How to deal with separation anxiety in dogs
Humans see a lot of themselves in dogs—that’s why these pets always fascinate us. One trait that we seemingly share in common with them is anxiety. When we see our dogs distracted and fidgety, or when we hear them whining and whimpering, we know that something is bothering them.
One situation where anxiety crops up in dogs is when they are separated from us. A lot of dogs display this through barking, howling, clawing at the door, or being unruly. Just as in humans, separation anxiety is something that is not beneficial and should be addressed.
There are a number of techniques that you can use to help ease the situation and hopefully instill the right behavior in your pet dog:
Train your dog while he is still young. As much as possible, while your pet is still a puppy, wean him slowly from you so that he does not experience separation anxiety. A good way to start is by putting him in a collar and making him familiar with limited movement. Choose a comfortable dog collar and start leashing him inside the house. Walk away for certain periods and observe his reaction. Increase the distance and time of your absence periodically so that he slowly gets accustomed to the feeling of not having you around.
Distract or preoccupy your dog. A good way to alleviate separation anxiety is to keep your dog busy in your absence. While starting to wean him away from yourself, give him his favorite toy, a chew bone, or a treat to keep him preoccupied. Just as a human’s mind would be kept away from worrisome thoughts while busy, your dog will hopefully be distracted enough not to notice that you are away. You can also have him play around with other dogs or humans so that he starts enjoying the company of others aside from you.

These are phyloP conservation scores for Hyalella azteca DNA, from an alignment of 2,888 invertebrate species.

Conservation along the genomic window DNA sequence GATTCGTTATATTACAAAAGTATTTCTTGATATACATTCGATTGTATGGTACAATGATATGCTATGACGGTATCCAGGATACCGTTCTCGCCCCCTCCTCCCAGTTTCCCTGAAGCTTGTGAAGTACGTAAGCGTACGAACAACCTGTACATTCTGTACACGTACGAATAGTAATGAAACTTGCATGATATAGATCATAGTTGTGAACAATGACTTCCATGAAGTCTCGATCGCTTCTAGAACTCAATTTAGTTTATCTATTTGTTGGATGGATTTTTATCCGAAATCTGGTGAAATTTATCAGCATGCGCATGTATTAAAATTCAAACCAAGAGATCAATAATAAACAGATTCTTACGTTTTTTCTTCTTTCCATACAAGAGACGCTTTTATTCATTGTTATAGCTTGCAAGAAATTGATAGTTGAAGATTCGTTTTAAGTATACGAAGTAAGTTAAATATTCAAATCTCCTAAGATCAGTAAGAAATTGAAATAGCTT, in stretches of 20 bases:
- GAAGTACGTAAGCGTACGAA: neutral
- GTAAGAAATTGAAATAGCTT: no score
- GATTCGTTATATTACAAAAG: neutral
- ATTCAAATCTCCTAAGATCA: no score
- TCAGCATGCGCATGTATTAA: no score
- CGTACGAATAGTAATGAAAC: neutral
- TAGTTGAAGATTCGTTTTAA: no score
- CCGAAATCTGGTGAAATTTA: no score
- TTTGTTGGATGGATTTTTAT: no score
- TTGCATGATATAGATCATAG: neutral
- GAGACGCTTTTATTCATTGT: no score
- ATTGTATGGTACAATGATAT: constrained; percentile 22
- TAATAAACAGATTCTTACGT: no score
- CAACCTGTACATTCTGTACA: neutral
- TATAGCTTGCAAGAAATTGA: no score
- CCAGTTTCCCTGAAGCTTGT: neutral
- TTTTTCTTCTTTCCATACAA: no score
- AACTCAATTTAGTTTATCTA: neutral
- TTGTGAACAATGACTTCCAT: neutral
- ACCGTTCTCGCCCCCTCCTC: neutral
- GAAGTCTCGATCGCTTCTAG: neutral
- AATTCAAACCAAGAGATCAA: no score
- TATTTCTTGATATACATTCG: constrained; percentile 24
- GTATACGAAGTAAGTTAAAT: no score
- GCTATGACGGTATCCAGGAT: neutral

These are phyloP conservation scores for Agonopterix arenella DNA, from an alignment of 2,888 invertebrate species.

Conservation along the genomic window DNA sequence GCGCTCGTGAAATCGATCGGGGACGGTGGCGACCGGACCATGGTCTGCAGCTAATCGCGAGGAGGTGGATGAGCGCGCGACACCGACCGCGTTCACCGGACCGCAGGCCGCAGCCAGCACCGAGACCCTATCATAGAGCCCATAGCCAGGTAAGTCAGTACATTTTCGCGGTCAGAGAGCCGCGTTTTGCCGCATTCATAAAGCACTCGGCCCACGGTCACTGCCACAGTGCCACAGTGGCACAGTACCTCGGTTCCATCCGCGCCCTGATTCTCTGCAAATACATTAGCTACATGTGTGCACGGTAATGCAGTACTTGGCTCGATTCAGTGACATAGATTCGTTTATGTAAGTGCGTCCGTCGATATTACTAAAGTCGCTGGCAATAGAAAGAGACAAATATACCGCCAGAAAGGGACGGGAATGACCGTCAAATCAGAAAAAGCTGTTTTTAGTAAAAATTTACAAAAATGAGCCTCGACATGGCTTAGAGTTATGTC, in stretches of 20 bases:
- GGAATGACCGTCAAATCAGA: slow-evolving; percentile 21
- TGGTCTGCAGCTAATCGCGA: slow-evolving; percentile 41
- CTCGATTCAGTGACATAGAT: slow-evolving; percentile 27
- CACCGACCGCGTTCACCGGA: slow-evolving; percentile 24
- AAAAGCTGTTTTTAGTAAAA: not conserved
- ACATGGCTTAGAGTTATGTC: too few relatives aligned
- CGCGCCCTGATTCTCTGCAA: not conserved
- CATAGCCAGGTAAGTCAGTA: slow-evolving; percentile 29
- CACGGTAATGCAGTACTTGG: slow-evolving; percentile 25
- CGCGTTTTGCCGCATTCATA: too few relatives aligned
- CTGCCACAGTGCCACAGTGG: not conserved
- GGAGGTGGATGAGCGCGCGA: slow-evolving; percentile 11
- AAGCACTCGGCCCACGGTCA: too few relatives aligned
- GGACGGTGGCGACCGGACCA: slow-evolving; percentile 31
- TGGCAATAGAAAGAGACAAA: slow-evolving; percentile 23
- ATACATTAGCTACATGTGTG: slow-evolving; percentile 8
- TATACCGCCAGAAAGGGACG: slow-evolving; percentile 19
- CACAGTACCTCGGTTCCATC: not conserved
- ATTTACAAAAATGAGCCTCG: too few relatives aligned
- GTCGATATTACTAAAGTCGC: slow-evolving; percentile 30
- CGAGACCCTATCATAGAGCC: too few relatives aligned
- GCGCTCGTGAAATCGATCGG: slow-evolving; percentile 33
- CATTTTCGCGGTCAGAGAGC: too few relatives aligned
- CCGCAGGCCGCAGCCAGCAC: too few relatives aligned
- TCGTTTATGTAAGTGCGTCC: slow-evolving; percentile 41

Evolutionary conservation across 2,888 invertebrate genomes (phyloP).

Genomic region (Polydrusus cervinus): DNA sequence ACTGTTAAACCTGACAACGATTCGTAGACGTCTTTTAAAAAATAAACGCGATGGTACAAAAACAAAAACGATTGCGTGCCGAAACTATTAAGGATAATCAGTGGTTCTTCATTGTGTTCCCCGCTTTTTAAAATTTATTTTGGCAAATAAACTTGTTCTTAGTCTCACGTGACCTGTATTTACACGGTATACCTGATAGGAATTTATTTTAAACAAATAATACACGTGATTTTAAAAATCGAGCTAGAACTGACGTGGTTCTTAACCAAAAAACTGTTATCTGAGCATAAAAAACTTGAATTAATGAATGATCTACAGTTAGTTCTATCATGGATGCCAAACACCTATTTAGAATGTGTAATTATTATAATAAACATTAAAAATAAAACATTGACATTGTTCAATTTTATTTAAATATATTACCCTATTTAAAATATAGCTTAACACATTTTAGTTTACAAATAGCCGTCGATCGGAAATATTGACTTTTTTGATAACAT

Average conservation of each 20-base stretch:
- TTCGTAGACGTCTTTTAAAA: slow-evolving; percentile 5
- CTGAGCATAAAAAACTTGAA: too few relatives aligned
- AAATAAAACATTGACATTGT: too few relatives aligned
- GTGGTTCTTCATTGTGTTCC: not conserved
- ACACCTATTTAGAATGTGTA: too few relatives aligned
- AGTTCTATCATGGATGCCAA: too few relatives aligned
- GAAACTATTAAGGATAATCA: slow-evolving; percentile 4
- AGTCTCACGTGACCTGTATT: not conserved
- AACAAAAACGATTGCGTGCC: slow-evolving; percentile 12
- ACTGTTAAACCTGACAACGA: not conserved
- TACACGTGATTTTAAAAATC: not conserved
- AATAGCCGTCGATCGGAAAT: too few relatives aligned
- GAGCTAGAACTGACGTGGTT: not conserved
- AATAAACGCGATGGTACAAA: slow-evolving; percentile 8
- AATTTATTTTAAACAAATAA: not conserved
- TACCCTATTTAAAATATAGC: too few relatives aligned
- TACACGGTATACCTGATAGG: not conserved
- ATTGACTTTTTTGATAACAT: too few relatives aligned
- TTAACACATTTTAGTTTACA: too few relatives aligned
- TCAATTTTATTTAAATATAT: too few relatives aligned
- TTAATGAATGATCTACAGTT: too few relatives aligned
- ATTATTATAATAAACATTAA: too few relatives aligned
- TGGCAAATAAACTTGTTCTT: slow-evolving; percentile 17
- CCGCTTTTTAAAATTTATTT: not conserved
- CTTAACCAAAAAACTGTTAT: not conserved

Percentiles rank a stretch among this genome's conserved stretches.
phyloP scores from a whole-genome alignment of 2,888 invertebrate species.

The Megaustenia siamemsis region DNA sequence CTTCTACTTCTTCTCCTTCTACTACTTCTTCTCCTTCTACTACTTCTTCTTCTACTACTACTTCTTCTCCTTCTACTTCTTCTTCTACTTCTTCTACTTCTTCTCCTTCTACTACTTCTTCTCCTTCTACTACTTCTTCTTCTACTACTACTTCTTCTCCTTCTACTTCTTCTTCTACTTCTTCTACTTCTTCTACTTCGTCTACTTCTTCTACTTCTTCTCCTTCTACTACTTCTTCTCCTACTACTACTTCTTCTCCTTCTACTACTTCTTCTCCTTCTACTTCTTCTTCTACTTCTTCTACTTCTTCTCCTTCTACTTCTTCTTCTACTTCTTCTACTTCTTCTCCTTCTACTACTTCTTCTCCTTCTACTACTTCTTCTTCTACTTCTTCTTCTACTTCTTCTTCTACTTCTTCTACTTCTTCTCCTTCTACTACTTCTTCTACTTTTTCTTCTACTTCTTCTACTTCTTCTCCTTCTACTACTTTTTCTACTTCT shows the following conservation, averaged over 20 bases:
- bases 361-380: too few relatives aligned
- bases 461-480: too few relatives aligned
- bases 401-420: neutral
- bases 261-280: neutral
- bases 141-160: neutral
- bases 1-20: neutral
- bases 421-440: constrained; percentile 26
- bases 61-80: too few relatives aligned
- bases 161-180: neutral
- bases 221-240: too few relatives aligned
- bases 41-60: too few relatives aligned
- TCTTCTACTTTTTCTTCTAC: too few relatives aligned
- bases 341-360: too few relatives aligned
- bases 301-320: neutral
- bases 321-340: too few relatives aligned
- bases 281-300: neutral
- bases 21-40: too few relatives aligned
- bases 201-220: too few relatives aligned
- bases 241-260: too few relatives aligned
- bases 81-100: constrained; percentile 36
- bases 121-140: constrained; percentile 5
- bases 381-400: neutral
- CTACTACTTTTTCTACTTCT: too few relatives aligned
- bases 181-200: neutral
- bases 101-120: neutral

Keep him active. A long-term solution in keeping your dog distracted is making sure he is active and well-exercised. Sometimes, the root cause of anxiety in dogs is simply pent-up energy. This is especially true for dogs that live in limited spaces such as apartments or condominium units. It is important for dogs to run around and expend their energy, so that they are tired when they get home and they go straight to resting.
Assure your dog. Here is another trick that might help comfort your dog if he is experiencing anxiety from being separated from you: leave an object with your scent on it, such as your used shirt or an old pillow. This can create the illusion in his mind that you are around even if you are not physically or visibly present. You can also talk to your dog and assure him in a comforting tone before you leave the room or house.
Seek professional help. If your dog is still a puppy, you can expect some level of separation anxiety that he should be able to naturally outgrow. However, after some time and despite common remedies, if your dog still continues to exhibit signs of separation anxiety, you may want to seek the help of an animal expert. If the anxiety persists or escalates to more destructive behavior such as harming others, it would be best to consult a trained professional.
Anxiety and Your Dog
Anxiety is a tough emotion to deal with for humans, much more for animals such as dogs. If you observe your pet to be suffering from separation anxiety, always remember to treat him with extra patience, loving care, and constant attention — sometimes, you only need those in order to transform him into a well-behaved and well-adjusted companion.